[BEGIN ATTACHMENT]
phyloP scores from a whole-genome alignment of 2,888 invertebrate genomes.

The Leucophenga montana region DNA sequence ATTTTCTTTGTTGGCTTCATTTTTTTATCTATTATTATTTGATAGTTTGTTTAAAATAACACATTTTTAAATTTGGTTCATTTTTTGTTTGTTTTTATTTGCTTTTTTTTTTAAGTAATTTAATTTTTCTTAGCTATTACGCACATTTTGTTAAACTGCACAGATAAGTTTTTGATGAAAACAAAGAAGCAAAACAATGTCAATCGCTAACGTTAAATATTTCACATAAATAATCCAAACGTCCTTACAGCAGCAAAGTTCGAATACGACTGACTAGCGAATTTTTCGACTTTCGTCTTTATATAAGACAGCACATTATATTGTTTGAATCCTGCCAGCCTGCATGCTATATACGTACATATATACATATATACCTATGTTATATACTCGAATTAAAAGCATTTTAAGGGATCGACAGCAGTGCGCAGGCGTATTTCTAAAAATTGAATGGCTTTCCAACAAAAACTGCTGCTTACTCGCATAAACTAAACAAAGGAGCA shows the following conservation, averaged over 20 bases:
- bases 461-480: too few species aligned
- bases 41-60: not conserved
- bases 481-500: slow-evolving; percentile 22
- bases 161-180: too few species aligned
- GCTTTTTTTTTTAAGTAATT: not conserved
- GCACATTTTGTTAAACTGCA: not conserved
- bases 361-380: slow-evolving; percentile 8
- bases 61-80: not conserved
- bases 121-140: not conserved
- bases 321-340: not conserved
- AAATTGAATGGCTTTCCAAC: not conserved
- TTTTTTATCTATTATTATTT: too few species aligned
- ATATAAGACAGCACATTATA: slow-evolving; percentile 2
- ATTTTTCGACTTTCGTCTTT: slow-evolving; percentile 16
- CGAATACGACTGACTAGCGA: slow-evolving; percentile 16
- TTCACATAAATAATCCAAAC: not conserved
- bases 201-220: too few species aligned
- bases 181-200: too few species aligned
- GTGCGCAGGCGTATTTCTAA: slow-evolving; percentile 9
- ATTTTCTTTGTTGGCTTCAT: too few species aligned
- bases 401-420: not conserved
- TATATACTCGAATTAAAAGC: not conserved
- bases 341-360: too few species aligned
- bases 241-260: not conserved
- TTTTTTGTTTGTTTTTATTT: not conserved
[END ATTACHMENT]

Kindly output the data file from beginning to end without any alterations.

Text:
phyloP scores from a whole-genome alignment of 2,888 invertebrate genomes.

The Leucophenga montana region DNA sequence ATTTTCTTTGTTGGCTTCATTTTTTTATCTATTATTATTTGATAGTTTGTTTAAAATAACACATTTTTAAATTTGGTTCATTTTTTGTTTGTTTTTATTTGCTTTTTTTTTTAAGTAATTTAATTTTTCTTAGCTATTACGCACATTTTGTTAAACTGCACAGATAAGTTTTTGATGAAAACAAAGAAGCAAAACAATGTCAATCGCTAACGTTAAATATTTCACATAAATAATCCAAACGTCCTTACAGCAGCAAAGTTCGAATACGACTGACTAGCGAATTTTTCGACTTTCGTCTTTATATAAGACAGCACATTATATTGTTTGAATCCTGCCAGCCTGCATGCTATATACGTACATATATACATATATACCTATGTTATATACTCGAATTAAAAGCATTTTAAGGGATCGACAGCAGTGCGCAGGCGTATTTCTAAAAATTGAATGGCTTTCCAACAAAAACTGCTGCTTACTCGCATAAACTAAACAAAGGAGCA shows the following conservation, averaged over 20 bases:
- bases 461-480: too few species aligned
- bases 41-60: not conserved
- bases 481-500: slow-evolving; percentile 22
- bases 161-180: too few species aligned
- GCTTTTTTTTTTAAGTAATT: not conserved
- GCACATTTTGTTAAACTGCA: not conserved
- bases 361-380: slow-evolving; percentile 8
- bases 61-80: not conserved
- bases 121-140: not conserved
- bases 321-340: not conserved
- AAATTGAATGGCTTTCCAAC: not conserved
- TTTTTTATCTATTATTATTT: too few species aligned
- ATATAAGACAGCACATTATA: slow-evolving; percentile 2
- ATTTTTCGACTTTCGTCTTT: slow-evolving; percentile 16
- CGAATACGACTGACTAGCGA: slow-evolving; percentile 16
- TTCACATAAATAATCCAAAC: not conserved
- bases 201-220: too few species aligned
- bases 181-200: too few species aligned
- GTGCGCAGGCGTATTTCTAA: slow-evolving; percentile 9
- ATTTTCTTTGTTGGCTTCAT: too few species aligned
- bases 401-420: not conserved
- TATATACTCGAATTAAAAGC: not conserved
- bases 341-360: too few species aligned
- bases 241-260: not conserved
- TTTTTTGTTTGTTTTTATTT: not conserved